The Top 100 Cubs Of All Time - #99 Rick Wilkins

Chicago Cubs catcher makes contact with a pitch during a game against the San Diego Padres at Jack Murphy Stadium in San Diego, California. Credit: Stephen Dunn/Allsport.

Profile written by BCB reader gauchodirk

Rick Wilkins' career stats from baseball-reference.com

Let's play a little game called "guess the players". In one corner we have this stat line from a single season:
136 G, 446 AB, 78 R, 135 H, 23 2B, 30 HR, 73 RBI, .303/.376/.561

In the other corner we have this stat line:
149 G, 547 AB, 81 R, 174 H, 24 2B, 35 HR, 112 RBI, .318/.370/.561

Pretty similar, aren't they? Both lines were posted during the 1993 season. Both players were catchers. Both played in the National League. However, one of the lines belongs to a player who has won the NL Rookie of the Year award, been named to 12 All Star teams, and finished second in NL MVP voting twice. The other line belongs to a player who... (searching for something positive to say) ...well... (still can't think of anything) ...um... (ah, forget it) never posted an average better than .243 for a full season the rest of his career. So who are the players, and which line belongs to which player?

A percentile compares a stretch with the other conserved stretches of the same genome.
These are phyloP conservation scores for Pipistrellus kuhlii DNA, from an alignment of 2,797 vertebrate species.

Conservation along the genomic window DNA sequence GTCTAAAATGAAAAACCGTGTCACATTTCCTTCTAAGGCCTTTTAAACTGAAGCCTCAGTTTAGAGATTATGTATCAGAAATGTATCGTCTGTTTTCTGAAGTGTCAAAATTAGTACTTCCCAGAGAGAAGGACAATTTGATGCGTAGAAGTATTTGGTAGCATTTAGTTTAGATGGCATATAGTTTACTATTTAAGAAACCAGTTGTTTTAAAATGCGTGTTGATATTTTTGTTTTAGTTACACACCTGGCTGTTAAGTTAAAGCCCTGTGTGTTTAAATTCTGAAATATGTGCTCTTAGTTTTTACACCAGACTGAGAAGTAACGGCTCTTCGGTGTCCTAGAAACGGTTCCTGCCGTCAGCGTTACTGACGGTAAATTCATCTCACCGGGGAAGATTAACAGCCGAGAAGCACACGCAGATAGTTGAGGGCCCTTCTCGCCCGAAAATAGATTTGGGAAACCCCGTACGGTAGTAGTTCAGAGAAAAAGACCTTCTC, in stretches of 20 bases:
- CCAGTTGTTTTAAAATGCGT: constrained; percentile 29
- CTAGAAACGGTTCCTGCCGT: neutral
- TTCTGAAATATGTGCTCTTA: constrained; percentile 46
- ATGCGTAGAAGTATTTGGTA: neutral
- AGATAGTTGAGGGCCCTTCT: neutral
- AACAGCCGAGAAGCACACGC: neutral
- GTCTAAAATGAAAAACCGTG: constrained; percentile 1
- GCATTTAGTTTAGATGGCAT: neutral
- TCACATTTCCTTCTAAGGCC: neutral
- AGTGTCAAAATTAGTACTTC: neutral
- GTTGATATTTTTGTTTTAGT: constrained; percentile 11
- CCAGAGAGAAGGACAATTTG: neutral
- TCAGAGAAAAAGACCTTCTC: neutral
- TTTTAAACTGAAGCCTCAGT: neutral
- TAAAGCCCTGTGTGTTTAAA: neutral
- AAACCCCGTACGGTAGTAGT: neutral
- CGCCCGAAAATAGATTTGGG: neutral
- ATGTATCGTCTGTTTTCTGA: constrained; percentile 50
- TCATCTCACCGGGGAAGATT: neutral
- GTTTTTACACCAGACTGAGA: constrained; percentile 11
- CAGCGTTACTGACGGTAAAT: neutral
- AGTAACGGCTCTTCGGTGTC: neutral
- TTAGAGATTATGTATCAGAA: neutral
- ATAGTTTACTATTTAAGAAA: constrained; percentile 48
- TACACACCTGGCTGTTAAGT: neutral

(Giving everyone the chance to ponder this one...)

Okay, answer time. The first player is former Dodger, Marlin, Met, and current Padre Mike Piazza, who is obviously still playing, and he owns the second line. The second player is former Cub, Astro, Giant, Mariner, Met, Dodger, Cardinal, and (whew!) Padre Rick Wilkins, the subject of this biography, who played his last game in 2001; he owns the first line. Piazza was 24 years old in 1993 when the above season earned him the Rookie of the Year award. Wilkins was 25 when he became the first Cub catcher to hit 30 home runs in a season since Gabby Hartnett hit 37 in 1930 (the infamous "juiced ball" year). To this day, Hartnett and Wilkins are the ONLY Cub catchers to have a 30-HR season. After 1993, the Cubs looked like they had a keeper at catcher for the rest of the decade, and he hit left-handed to boot. So what went wrong?